So, we found it was not possible to quite achieve the 7±2 model – having 3 special Principles plus 8 labels for the Matrix. But what we did have was a system that features significantly greater richness than the 40 Principles. The 40 Principles for example do not explicitly suggest that making a thing physically bigger or smaller is a way of solving a contradiction (although Principle 21 – Hurrying does so in the time dimension – see figure). Similarly, some of the 40 Principles (e.g. Local Quality and Asymmetry) are traditionally directed towards physical things – whereas in each case there are very definite time and interface analogies of the Principle.

Thus (SPACE-TIME-INTERFACE) + (SEGMENT, SIZE, SHAPE, STRUCTURE, SUBSTITUTE) + (FUNCTION-IDEALITY-RESOURCES) – SIT-5S-FIR – provides a means of remembering a richer, more structured version of the 40 Principles. Or (more closely related to a start-point at the 5 main philosophical elements): FUNCTIONALITY-IDEALITY-RESOURCES-(SPACE-TIME-INTERFACE)-CONTRADICTIONS | 5S
If we observe what is happening above with respect to combining Principle 13 with each of the other Principles and the combination of Principles that often happens when we have physical contradictions separable in both time and space (8), it is possible to see that the combination of Principles is a potentially important problem solving strategy. This fits, of course, with the Mono-Bi-Poly evolution trend. With respect to combinations of strategies, it would appear that NLP/Neuro-Semantics has significantly greater richness from which TRIZ users might benefit: When applying one state upon another, or one process upon another in Neuro-Semantics®, the following range of interactions can result:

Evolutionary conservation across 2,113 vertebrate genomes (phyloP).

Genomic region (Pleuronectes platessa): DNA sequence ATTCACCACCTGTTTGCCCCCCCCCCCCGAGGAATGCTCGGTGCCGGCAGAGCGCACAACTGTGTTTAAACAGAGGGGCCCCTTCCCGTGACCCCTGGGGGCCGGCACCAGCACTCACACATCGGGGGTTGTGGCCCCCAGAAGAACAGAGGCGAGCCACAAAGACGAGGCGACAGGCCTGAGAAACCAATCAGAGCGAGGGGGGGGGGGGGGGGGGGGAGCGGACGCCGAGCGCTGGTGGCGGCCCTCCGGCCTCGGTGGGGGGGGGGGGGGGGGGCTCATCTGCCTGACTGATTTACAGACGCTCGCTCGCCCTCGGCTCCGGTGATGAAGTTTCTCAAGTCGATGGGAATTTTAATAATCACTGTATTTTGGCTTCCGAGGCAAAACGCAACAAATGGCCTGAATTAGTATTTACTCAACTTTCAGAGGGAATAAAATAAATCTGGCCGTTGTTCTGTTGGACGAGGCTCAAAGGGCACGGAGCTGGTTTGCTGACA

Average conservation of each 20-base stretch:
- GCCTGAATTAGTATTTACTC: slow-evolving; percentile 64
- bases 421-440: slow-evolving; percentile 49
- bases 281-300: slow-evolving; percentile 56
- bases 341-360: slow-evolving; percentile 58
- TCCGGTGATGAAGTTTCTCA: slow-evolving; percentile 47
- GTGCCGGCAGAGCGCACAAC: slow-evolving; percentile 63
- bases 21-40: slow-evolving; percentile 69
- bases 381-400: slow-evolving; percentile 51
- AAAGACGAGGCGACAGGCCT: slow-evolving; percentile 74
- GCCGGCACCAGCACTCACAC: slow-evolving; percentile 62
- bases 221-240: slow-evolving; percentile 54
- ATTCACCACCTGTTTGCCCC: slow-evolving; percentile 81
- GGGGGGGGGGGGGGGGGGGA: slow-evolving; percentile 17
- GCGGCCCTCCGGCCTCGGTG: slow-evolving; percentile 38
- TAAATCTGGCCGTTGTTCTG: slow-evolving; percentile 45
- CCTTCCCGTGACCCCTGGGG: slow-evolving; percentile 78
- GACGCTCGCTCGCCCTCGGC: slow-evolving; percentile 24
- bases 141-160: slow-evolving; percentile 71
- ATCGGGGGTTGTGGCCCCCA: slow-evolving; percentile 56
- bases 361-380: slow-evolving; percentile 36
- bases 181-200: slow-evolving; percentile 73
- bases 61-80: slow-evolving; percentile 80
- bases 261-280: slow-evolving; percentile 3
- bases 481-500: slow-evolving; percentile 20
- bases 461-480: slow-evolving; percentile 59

* The original is stopped
* The original is neutralized
* The original is made transient
* The original is diminished
* The original is strengthened
* The original is distorted
* The original is qualified
* The original is made solidified/made permanent
* The two states are confused
* An unexpected result occurs
* A paradoxical result occurs
* A new process is generated
* An emergence occurs

The order in which processes are carried out is key to effectiveness, as each one qualifies and modulates the previous ones.